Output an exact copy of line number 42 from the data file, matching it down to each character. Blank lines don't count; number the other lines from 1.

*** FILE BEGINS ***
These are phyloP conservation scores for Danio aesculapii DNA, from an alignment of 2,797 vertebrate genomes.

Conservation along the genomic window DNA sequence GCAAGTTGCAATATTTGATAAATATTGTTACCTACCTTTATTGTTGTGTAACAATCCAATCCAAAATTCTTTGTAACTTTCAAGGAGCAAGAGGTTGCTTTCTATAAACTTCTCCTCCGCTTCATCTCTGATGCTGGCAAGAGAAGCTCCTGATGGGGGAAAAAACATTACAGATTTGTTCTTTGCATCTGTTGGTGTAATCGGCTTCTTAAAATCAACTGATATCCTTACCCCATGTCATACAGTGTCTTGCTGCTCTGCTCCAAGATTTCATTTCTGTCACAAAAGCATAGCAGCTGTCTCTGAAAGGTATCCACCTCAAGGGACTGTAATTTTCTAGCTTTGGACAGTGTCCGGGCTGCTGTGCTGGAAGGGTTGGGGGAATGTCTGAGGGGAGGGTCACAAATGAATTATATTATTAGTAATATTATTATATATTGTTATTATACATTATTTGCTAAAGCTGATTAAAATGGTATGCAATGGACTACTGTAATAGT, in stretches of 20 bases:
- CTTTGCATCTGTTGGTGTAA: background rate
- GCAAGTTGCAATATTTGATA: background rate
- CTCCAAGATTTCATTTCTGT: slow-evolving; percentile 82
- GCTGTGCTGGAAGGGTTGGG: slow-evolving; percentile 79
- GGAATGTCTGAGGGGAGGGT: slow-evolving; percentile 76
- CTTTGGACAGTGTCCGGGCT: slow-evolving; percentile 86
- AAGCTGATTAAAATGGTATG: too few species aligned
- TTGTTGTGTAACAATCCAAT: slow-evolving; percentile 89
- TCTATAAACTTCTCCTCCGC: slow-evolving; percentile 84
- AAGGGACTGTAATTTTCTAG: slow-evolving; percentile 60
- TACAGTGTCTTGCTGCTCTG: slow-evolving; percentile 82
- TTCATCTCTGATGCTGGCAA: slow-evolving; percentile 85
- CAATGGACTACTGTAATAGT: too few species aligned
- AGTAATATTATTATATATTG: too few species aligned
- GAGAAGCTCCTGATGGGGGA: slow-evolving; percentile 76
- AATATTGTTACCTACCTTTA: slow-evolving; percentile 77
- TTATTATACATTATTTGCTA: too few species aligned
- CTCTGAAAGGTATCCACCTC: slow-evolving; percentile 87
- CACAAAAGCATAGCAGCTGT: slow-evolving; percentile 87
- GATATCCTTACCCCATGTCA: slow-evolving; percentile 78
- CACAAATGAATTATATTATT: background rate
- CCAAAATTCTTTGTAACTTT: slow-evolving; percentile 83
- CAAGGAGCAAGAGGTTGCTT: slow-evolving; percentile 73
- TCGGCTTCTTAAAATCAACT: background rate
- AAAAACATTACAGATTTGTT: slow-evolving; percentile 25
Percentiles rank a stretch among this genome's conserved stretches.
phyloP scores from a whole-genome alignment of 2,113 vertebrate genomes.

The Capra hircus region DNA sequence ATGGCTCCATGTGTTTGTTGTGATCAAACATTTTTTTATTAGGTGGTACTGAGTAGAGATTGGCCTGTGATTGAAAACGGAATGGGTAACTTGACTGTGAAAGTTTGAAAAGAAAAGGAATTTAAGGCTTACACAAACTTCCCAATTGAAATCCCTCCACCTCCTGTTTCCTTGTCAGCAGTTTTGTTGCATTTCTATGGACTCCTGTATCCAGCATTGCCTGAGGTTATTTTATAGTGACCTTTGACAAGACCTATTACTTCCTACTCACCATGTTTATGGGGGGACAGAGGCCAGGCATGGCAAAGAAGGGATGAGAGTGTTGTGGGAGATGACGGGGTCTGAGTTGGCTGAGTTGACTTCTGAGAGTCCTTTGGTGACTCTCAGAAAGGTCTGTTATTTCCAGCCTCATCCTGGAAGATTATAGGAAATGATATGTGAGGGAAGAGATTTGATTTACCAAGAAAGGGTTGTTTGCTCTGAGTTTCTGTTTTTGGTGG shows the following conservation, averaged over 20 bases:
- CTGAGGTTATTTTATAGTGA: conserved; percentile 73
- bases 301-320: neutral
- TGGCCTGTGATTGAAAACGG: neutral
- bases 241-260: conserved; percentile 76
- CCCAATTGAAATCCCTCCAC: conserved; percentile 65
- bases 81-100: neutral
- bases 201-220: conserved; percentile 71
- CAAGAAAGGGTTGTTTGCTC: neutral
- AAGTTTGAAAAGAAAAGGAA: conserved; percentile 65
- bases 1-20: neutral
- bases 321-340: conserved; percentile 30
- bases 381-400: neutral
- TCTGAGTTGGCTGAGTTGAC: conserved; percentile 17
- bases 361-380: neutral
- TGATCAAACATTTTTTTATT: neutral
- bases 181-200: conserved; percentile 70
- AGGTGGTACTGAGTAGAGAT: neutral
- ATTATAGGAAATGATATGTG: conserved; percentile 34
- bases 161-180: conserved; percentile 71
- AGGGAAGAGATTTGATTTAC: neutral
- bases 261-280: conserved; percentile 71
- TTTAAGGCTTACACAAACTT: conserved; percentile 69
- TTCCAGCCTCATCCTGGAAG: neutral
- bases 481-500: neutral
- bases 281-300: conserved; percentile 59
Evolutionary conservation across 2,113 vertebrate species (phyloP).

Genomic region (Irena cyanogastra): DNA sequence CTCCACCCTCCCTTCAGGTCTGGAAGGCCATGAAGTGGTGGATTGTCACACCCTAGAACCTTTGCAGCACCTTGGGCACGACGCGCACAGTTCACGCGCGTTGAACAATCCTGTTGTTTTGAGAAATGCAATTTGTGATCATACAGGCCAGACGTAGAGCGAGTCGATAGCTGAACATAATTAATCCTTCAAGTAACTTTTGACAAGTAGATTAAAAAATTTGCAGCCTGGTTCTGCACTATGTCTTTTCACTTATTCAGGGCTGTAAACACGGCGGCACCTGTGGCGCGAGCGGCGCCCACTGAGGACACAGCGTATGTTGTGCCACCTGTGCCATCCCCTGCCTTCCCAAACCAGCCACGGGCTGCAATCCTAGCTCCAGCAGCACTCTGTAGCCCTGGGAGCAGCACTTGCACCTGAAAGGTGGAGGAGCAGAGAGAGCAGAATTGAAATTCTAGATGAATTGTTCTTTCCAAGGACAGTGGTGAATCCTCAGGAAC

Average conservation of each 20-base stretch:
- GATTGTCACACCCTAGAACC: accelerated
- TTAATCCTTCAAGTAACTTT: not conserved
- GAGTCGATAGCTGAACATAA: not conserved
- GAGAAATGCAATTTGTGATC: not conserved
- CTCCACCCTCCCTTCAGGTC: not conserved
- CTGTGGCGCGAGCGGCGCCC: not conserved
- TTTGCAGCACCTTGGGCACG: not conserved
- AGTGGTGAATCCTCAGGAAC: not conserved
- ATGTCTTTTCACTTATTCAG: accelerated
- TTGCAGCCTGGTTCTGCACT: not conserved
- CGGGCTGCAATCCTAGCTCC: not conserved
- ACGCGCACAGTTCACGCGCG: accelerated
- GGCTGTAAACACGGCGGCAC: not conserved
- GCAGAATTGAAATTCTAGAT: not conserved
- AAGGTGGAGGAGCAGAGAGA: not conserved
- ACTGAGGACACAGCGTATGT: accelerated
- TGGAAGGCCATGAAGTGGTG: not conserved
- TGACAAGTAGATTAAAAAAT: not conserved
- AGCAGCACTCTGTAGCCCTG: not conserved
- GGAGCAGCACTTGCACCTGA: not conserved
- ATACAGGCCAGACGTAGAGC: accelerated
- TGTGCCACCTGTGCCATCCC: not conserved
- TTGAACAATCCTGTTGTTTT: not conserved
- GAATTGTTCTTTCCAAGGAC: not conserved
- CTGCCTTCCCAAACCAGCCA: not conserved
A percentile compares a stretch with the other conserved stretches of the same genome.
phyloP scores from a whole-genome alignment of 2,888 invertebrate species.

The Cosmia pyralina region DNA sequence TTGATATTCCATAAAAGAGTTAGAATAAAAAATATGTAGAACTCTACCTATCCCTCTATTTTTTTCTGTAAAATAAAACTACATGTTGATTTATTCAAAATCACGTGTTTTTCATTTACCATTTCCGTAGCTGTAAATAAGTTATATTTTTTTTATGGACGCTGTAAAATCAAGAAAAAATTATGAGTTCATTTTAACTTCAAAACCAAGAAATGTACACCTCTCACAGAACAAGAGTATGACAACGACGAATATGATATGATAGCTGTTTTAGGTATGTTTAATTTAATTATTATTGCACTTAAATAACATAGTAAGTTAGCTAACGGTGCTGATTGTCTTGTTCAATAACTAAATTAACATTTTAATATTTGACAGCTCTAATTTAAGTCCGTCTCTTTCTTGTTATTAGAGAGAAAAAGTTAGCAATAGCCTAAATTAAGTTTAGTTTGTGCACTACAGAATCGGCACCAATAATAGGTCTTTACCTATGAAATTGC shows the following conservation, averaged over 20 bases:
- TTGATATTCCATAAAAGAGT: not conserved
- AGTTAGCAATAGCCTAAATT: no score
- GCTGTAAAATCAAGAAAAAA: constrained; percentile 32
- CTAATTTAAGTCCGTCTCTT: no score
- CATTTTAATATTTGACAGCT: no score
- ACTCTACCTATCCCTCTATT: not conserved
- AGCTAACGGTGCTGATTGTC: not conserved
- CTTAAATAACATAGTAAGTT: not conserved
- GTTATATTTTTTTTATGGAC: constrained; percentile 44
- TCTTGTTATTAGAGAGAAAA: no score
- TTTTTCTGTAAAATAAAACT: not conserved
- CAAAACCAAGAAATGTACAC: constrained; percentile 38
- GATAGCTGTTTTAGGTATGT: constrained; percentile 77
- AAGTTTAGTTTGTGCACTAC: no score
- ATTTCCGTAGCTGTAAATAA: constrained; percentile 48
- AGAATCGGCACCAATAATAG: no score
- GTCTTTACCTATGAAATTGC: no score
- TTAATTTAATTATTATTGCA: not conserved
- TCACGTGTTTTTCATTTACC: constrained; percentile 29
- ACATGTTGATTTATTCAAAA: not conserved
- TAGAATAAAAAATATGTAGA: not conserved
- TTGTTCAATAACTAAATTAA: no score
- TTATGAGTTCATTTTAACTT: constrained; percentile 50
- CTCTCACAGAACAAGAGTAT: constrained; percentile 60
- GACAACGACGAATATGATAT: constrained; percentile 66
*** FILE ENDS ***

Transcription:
- bases 381-400: neutral